Category Archives: MLB


Tom Verducci (to the left of Mr. Selig) is Robert’s favorite baseball writer. Podcast of their conversation from hour 1 of today’s show after the jump.



Film and TV Legend Rob Reiner and Dodgers broadcaster Charlie Steiner joined Robert in studio today. Podcast after the jump.


You saw it. I saw it. We all saw it. In fewer than 5 seconds, television gave us everything we’ve been BEGGING FOR in the post-millenial media age: voyeurism, cult-of-celebrity, empty calories, salt, beautiful Latinos, and pro football. It may have been one of the most perfectly potent moments in the history of media. It is near-tragic that Marshall McLuhan didn’t live to see it. It’s difficult to believe that it was unscripted.

A-Rod is mad, naturally, because he is the most socially tone-deaf celebrity athlete, ever.

Call Robert: 855.500.WUHL


In the 80s classic film Ferris Bueller’s Day Off, Ferris and crew hit Wrigley to take in an afternoon Cubs game. It had to be an afternoon game, you see, because Wrigley didn’t get lights until 1988.

Baseball Prospectus has gone deep, deep, deep into the Wrigley scene from the movie, and has unearthed some very awesome trivia.

Ferris Bueller and his pals were at the June 5, 1985, tilt between the Cubs and the Braves. The foul ball that Ferris caught was hit by Atlanta rightfielder Claudell Washington (#15) in the top of the 11th inning. The game was tied at two (not scoreless, like the pizza guy claimed) and backup second-baseman Paul Zuvella (#18) was being held on first by Leon Durham (#10) after a leadoff single (the fourth hit of the game, and Atlanta’s first hit since the fifth). Washington would end his at-bat with a flyball to leftfielder Davey Lopes. The next batter, Rafael Ramirez, would wind up hitting a two-run home run and the Braves would go on to win 4-2. The movie, however, cut away before that happened.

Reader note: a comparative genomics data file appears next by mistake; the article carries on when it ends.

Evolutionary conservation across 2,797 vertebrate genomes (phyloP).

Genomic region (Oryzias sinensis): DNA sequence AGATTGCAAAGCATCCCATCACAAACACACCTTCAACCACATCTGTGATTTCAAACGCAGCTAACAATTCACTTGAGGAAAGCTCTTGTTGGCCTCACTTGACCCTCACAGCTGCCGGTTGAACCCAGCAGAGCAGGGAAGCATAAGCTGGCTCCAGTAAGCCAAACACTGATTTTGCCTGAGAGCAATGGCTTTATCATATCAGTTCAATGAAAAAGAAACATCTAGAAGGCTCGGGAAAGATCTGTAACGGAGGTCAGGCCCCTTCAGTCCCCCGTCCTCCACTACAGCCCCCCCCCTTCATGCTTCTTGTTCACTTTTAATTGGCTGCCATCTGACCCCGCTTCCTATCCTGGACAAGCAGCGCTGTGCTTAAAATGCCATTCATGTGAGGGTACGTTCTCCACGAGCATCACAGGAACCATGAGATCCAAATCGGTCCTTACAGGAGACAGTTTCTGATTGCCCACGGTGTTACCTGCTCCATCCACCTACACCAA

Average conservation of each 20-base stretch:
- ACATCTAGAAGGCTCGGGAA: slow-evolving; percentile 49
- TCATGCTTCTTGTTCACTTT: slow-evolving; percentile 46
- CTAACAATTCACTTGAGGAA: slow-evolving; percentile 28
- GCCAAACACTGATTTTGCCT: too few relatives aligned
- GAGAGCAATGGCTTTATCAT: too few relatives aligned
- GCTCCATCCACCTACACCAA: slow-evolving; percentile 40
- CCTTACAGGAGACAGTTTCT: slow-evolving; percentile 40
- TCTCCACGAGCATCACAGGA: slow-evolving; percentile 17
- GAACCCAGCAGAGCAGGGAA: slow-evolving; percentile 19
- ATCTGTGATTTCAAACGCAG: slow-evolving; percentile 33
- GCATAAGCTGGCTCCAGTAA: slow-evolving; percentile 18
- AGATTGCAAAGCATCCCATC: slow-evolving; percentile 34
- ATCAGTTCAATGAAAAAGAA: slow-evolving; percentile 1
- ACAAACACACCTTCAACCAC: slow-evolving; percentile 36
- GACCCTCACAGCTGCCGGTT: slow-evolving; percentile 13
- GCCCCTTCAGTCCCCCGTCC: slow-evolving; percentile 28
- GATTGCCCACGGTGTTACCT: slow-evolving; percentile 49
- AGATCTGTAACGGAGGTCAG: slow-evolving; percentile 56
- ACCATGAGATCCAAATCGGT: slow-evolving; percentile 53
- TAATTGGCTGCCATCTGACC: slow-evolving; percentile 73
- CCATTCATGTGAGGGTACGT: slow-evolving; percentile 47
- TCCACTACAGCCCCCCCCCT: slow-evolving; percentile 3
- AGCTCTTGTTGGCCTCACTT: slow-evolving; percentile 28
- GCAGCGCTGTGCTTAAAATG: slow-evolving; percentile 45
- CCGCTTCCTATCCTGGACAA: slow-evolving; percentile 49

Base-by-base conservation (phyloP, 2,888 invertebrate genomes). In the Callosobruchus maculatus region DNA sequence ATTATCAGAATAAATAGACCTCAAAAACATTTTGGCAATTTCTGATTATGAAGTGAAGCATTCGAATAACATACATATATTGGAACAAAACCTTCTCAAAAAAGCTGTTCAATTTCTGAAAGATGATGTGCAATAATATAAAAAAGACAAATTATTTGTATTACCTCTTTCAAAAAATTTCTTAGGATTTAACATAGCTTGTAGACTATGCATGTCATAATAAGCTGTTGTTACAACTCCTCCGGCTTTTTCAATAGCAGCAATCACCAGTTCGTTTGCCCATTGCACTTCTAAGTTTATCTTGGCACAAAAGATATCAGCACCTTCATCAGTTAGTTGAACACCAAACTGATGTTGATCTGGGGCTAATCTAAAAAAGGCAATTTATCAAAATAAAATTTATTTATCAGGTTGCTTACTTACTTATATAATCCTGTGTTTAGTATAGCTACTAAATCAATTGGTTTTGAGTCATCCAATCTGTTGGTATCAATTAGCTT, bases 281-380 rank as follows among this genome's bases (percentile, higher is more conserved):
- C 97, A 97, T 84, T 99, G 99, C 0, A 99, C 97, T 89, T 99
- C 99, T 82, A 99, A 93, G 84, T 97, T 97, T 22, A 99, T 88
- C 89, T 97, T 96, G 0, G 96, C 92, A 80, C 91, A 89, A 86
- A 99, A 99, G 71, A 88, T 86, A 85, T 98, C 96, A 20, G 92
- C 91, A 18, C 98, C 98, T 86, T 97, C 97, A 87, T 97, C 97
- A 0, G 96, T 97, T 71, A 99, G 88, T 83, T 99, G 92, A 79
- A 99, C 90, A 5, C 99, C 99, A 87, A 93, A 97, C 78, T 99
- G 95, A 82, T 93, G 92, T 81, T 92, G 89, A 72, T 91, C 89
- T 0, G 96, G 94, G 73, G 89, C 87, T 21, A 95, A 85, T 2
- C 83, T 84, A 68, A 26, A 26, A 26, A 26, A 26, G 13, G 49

Check out a quick clip from that scene after the jump. It’s pretty apparent that it’s a real game.


The Wilpons own the New York Mets. They own 100% of the Mets.

Because of a recent lawsuit stemming from the Benie Madoff Ponzi scheme, the Wilpons may be on the hook for between $300 million and $1 billion.

25% of the Mets is now for sale. The New York Times wonders if that’s worth buying.


This is a fictitious sports agent:

Audio of Adam Katz, non-fictional sports agent, after the jump.


Being a baseball writer can be a thankless job. Prima donna players, manipulative front office figures, low pay, and an intimidatingly rich literary standard to uphold, bound tightly to the game. Memorable baseball writing emerged almost simultaneously with the sport itself from the bucolic mists of 19th century meadows and memories, and remains an expectation – conscious or otherwise – of nearly every fan who has ever read a game story.

Bob Nightengale is a baseball writer for a little paper called USA Today. He joined the conversation in the 2nd hour this afternoon. Audio of the interview with Robert after the jump.


Hall of Fame bound player and manager, Joe Torre talked about not missing Spring Training at all. He also shared a great Tino Martinez story and talked about his ‘Safe At Home Foundation’.

The interview audio is after the jump.


The LoHud Yankees Blog writes about the Yankees finally signing someone.  It’s not a Lee level signing (what is?) but it makes their set up role better and removes a weapon from the sinking Rays.  Why is LoHud tepid on this deal?

That said, it’s hard for me to be completely sold on the deal. Soriano is a great pitcher with a proven track record, but in the big picture, it’s hard for me to see this as a total win for the Yankees.